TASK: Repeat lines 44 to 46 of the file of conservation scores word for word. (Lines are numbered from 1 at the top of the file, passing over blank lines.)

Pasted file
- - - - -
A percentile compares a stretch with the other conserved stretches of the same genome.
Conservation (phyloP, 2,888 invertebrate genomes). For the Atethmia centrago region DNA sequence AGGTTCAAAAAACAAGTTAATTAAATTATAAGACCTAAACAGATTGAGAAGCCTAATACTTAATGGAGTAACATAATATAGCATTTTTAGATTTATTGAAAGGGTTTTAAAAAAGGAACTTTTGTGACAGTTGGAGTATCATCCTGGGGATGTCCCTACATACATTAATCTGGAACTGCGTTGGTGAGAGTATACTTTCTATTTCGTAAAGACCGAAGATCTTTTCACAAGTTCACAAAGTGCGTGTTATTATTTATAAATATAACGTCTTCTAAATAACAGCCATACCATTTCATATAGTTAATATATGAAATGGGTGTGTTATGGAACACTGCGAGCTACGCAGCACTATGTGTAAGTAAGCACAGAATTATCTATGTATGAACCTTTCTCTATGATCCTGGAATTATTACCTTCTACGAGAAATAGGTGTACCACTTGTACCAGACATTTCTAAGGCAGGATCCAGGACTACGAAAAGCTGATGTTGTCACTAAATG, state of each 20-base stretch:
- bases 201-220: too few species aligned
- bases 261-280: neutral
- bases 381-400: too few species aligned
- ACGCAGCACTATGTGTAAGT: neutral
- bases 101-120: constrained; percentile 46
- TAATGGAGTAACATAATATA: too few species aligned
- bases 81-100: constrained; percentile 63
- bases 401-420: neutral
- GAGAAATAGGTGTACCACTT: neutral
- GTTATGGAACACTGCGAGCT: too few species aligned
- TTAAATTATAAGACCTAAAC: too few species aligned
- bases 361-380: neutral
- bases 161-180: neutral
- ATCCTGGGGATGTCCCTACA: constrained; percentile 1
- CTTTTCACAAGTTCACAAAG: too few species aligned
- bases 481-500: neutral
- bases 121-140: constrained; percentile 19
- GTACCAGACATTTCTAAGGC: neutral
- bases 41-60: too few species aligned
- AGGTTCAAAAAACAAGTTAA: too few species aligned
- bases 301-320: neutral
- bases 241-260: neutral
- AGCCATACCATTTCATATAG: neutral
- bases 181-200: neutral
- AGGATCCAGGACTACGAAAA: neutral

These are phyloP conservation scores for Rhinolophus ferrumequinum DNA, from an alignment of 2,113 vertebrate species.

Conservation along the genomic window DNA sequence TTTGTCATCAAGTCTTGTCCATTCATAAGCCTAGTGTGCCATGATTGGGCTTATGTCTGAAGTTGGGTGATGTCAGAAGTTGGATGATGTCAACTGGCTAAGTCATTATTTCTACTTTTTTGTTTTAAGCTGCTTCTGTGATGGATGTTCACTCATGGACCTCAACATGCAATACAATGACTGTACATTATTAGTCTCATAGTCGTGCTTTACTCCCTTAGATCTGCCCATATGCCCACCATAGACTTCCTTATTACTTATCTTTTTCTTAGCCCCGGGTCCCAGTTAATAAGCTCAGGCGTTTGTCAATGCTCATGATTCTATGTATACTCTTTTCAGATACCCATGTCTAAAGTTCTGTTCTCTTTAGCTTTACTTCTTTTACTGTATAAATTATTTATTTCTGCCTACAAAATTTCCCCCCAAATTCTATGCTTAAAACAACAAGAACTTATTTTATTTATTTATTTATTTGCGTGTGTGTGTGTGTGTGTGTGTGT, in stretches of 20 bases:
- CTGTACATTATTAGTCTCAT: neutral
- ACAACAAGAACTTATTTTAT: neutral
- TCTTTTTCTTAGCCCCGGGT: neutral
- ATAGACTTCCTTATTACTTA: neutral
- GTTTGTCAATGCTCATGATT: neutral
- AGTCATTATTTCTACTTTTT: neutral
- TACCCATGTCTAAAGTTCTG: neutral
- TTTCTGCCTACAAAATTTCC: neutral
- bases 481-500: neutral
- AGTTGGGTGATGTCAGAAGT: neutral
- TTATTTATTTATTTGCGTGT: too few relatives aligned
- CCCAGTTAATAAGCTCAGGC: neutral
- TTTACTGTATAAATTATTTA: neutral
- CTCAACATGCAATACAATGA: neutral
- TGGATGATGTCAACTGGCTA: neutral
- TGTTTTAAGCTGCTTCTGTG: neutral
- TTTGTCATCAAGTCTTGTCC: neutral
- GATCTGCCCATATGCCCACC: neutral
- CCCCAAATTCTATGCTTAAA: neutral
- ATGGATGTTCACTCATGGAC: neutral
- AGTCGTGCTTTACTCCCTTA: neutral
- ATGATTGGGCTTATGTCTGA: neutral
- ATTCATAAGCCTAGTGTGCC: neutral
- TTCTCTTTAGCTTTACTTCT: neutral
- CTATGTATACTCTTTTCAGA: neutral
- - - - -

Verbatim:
- TGGATGATGTCAACTGGCTA: neutral
- TGTTTTAAGCTGCTTCTGTG: neutral
- TTTGTCATCAAGTCTTGTCC: neutral